“And do you have everything you’re going to need today?”
Last September, my middle child started high school, and his big sister decided he was going to be organized. She was going to make sure of it. Every morning last year, she ran through a checklist with him, making sure he had his lunch – check; his keys – check; his bicycle lock – check; a pen that worked – check; his class notebooks – check; right down to his marbles, invariably lost! so we’d all laugh and then two of them would head out together to face the day.
Now, a new September, and if last year taught us anything, we know how hard it is to make a list. Anything might happen. We don’t know what’s ahead. All plans can suddenly change. We’ve had to learn and relearn what it means to walk by faith and not by sight in these changing days.
My niece lived that lesson with grace this summer. She and her fiancé had made long-range plans to get married in the fall of 2023, but when his grandmother received a sudden late-stage cancer diagnosis, they changed the date. Everything could be rearranged. It was people that mattered most of all. I was disappointed that no airline could fly us home from Wales to be there in time, but no worries, my sister said. They’d livestream it. We could be there from our living room. Check.
So, family gathered for the first time in too many months, and everyone pitched in to make their day perfect. The groom’s mother made the cake, and his father prepared a tent in the garden. My sister prepared a room where the bride and her friends could get ready before the ceremony, and she decided to fill it with memories of those who couldn’t be there. Old family photographs, gifts and furniture passed down from grandmothers and great-grandmothers. And from me, a square glass vase and a paper globe. Not objects of great value, but I was so glad to see them there in that room. The paper globe had been a Christmas present years ago, and I’d used the vase as a table centrepiece at my own wedding. Placed on the windowsill of her dressing room, both looked fragile and hopeful like symbols of place and care.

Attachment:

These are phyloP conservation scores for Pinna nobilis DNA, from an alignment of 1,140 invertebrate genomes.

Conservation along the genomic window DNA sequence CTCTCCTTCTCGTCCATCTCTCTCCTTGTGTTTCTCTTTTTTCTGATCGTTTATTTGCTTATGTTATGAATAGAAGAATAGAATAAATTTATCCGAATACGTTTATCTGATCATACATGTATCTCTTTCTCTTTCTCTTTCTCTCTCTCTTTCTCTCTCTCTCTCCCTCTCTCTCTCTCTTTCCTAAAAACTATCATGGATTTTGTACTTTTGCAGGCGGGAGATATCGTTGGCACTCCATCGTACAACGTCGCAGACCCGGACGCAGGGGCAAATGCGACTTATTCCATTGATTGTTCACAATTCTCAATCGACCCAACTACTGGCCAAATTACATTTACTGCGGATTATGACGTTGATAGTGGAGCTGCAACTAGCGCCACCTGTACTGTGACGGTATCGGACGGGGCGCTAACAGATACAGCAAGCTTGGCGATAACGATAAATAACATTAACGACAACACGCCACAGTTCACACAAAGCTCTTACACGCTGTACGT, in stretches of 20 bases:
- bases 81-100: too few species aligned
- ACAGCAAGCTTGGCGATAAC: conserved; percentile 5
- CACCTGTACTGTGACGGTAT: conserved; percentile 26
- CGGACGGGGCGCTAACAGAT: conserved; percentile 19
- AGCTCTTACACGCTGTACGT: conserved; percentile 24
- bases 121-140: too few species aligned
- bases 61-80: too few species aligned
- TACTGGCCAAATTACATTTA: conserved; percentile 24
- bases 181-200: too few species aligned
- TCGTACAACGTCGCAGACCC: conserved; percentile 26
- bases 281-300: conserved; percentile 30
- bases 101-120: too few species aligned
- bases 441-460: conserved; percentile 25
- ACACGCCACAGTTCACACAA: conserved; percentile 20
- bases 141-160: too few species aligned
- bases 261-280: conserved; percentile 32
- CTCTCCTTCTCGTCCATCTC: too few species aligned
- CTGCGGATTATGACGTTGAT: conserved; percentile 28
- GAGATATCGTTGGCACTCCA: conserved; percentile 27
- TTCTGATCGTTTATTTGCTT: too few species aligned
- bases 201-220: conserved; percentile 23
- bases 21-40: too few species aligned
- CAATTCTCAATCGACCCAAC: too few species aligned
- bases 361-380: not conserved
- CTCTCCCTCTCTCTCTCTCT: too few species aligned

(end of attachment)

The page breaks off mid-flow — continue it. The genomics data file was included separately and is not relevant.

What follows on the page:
If I could add anything to my niece’s new beginning, that is what I would choose to give her. The knowledge that love is the place where she has now pledged to live and to build, and that love needs careful, caring hands. I don’t know if that is everything that she might need for the days ahead, but I can hope it is a good start.
And, as a postscript, if I could slip one book into her hands, it would be Walter Wangerin’s wise book about marriage, As for Me and My House: Crafting Your Marriage to Last. Wangerin was a faith-filled storyteller and by setting his own marriage, for good and for ill, before his readers, he created space where other couples could see how marriages work over years together. When Wangerin died last month, Phillip Yancy reflected on his life and work for Christianity Today and remembered him as one who paid attention. This faithful work was a gift to him as a writer and a practise his readers might learn to emulate that will helps us all as we build our stories, day by day.
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